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Reginald J. Hill, W. Alan Brewer, and Sara C. Tucker

controlling the direction of the lidar beam with a hemispheric scanner (see Banta et al. 2002 ; Banta et al. 2006 ). The NOAA/ESRL Doppler lidars use coherent detection to measure the radial velocity component of atmospheric scatterers (typically aerosol) relative to the velocity of the lidar; “radial” refers to the direction along the instantaneous lidar beam. Since 1998, the systems have performed wind measurements from seagoing research vessels during eight field studies described in Bretherton et

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Matthias Grzeschik, Hans-Stefan Bauer, Volker Wulfmeyer, Dirk Engelbart, Ulla Wandinger, Ina Mattis, Dietrich Althausen, Ronny Engelmann, Matthias Tesche, and Andrea Riede

, data were collected during seven IOPs with a duration of 2–3 days, respectively. The Raman lidar systems measured mainly during nighttime, which resulted in 10 nights of data collected in Germany. Prior to the supply of all network lidar data to the assimilation centers at the universities of L’Aquila, Italy, and Hohenheim, Germany, all water vapor profiles were prepared by using the same signal processing software and by securing data quality using collocated radiosondes at each of the different

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P. C. S. Devara, P. E. Raj, K. K. Dani, G. Pandithurai, M. C. R. Kalapureddy, S. M. Sonbawne, Y. J. Rao, and S. K. Saha

. 2002 ). Using this multiyear lidar aerosol data, interannual, intraseasonal, and long-term trends in aerosol loading, the aerosol–cloud–precipitation relationship, and the air quality over the experimental station have all been investigated ( Devara et al. 2003 ). Although a considerable number of studies have been done on the effects on weather and climate of direct radiative forcing due to aerosols, studies of aerosol-related semidirect and indirect radiative forcing are very sparse ( Houghton et

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Steven E. Koch, Cyrille Flamant, James W. Wilson, Bruce M. Gentry, and Brian D. Jamison

automated quality control (QC) to remove suspect data points that did not pass tests for internal and vertical consistency, gross limit checks, and rate-of-change limits for temperature, pressure, and ascension rate. Measurements of wind, moisture, and temperature fluctuations with temporal sampling ranging from 1 to 60 min were available from a collection of surface mesonetworks. Other remote sensing systems were in place at Homestead, but they were not used in the present study either because the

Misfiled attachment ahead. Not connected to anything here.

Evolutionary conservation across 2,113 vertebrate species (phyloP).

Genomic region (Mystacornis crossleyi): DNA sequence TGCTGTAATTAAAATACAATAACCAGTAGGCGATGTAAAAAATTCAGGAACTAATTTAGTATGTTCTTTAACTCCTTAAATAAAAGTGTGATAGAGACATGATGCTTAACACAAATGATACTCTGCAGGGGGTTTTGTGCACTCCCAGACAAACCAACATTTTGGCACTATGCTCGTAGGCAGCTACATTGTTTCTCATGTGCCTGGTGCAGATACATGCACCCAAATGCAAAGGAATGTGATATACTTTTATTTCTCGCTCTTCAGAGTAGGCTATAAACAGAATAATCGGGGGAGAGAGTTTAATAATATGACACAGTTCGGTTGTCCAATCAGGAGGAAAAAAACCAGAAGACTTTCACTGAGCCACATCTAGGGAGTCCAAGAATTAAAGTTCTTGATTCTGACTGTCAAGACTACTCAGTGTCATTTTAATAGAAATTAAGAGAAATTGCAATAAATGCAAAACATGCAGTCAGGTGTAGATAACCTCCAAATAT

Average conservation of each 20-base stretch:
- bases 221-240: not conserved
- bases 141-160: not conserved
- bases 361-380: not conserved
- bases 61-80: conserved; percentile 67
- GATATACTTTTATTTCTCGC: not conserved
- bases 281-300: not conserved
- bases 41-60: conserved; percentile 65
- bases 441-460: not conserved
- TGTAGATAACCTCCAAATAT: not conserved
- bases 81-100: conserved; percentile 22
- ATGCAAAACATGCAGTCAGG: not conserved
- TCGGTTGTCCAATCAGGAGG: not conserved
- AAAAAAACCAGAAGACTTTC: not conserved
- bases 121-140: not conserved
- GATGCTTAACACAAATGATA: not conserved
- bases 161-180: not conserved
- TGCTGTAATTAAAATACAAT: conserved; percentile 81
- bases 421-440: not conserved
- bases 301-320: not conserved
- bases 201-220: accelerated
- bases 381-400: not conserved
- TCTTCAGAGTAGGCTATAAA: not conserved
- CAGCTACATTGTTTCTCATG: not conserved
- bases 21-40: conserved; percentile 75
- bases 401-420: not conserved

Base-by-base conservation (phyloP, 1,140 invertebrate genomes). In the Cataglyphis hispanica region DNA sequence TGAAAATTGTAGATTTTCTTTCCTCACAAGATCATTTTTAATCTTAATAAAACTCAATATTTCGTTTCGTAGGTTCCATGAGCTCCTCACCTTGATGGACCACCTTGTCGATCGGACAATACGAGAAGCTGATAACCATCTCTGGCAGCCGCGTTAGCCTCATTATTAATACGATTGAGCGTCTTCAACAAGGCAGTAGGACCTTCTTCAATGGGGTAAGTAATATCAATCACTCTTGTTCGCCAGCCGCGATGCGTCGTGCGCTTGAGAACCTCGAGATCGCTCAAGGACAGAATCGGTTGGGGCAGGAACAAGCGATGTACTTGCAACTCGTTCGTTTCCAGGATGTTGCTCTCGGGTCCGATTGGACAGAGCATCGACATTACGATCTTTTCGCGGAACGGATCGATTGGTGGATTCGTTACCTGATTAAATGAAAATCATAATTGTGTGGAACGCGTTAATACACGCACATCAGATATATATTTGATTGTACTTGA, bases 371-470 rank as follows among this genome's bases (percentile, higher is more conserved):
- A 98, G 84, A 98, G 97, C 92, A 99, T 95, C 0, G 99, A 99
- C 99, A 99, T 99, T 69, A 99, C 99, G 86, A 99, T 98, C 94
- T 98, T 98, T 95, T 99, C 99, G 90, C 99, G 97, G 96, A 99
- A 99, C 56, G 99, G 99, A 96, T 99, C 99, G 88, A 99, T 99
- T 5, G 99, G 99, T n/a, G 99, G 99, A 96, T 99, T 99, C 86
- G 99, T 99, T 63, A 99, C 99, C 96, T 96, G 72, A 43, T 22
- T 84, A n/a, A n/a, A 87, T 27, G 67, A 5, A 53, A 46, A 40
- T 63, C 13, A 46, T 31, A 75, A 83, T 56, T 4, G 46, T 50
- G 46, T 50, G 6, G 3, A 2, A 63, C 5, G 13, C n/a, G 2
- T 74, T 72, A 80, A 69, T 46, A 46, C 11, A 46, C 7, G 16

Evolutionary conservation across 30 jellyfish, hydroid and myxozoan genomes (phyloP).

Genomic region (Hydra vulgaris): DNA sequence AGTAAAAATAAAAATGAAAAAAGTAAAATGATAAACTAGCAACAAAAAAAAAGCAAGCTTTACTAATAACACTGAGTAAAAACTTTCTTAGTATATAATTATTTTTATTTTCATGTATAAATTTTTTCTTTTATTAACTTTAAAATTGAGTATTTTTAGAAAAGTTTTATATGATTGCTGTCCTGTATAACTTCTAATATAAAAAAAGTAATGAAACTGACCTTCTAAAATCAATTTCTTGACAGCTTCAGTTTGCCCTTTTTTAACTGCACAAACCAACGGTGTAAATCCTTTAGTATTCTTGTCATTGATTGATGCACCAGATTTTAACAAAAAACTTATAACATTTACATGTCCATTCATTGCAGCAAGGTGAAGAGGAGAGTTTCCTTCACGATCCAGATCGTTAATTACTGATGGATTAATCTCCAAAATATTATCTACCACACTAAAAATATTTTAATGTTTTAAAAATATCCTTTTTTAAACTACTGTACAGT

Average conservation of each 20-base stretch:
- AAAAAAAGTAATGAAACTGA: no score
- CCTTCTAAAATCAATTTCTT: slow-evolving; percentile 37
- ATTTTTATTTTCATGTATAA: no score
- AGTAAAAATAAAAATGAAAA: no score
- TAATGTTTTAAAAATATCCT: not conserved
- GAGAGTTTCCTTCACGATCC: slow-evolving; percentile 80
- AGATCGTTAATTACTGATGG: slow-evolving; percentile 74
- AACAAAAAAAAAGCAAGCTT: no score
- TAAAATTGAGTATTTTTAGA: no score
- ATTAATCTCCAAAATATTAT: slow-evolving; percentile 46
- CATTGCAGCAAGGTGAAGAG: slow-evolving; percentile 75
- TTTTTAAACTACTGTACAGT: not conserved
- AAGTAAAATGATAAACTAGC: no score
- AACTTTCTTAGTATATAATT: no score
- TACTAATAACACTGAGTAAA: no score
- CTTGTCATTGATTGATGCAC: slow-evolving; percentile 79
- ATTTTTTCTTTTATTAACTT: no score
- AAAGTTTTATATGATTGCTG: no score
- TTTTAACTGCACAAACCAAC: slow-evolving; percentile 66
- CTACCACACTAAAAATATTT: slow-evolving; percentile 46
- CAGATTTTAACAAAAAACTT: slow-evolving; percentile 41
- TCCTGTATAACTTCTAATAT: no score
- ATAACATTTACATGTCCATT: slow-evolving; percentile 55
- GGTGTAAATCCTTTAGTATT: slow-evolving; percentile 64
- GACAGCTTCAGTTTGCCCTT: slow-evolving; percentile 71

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Daniela Nowak, Dominique Ruffieux, Judith L. Agnew, and Laurent Vuilleumier

low clouds, because such instruments are more efficient and precise for this task ( Clothiaux et al. 2000 ). With a FMCW system, the vertical resolution is controlled by the quality of the system phase noise, the continuous-wave slew rate, and the sampling speed of the detected signal, while fast Fourier transform effects tend to place a limit on the minimum detection height. For a pulsed system the minimum height is predominantly determined by the length of the transmitted pulse, with no

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Danny E. Scipión, Phillip B. Chilson, Evgeni Fedorovich, and Robert D. Palmer

that are not resolvable are assumed to carry only a small fraction of the total energy of the flow and are parameterized with a subgrid (or subfilter) closure scheme. In the LES of the atmospheric CBL, the environmental parameters such as surface heating, stratification, and shear can be precisely controlled. Retrieval of spatial turbulence statistics in LES does not necessarily rely on additional assumptions like the Taylor (1938) frozen turbulence hypothesis: thermodynamic and kinematic

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V. Bellantone, I. Carofalo, F. De Tomasi, M. R. Perrone, M. Santese, A. M. Tafuro, and A. Turnone

.1126/science.272.5265.1121 Smirnov, A. , Holben B. N. , Eck T. F. , Dubovik O. , and Slutsker I. , 2000 : Cloud screening and quality control algorithms for aerosol data base. Remote Sens. Environ. , 73 , 337 – 349 . 10.1016/S0034-4257(00)00109-7 Tafuro, A. M. , Barnaba F. , De Tomasi F. , Perrone M. R. , and Gobbi G. P. , 2006 : Saharan dust properties over the central Mediterranean. J. Atmos. Res. , 81 , 67 – 93 . 10.1016/j.atmosres.2005.11.008 Tegen, I. , Hollrigl P

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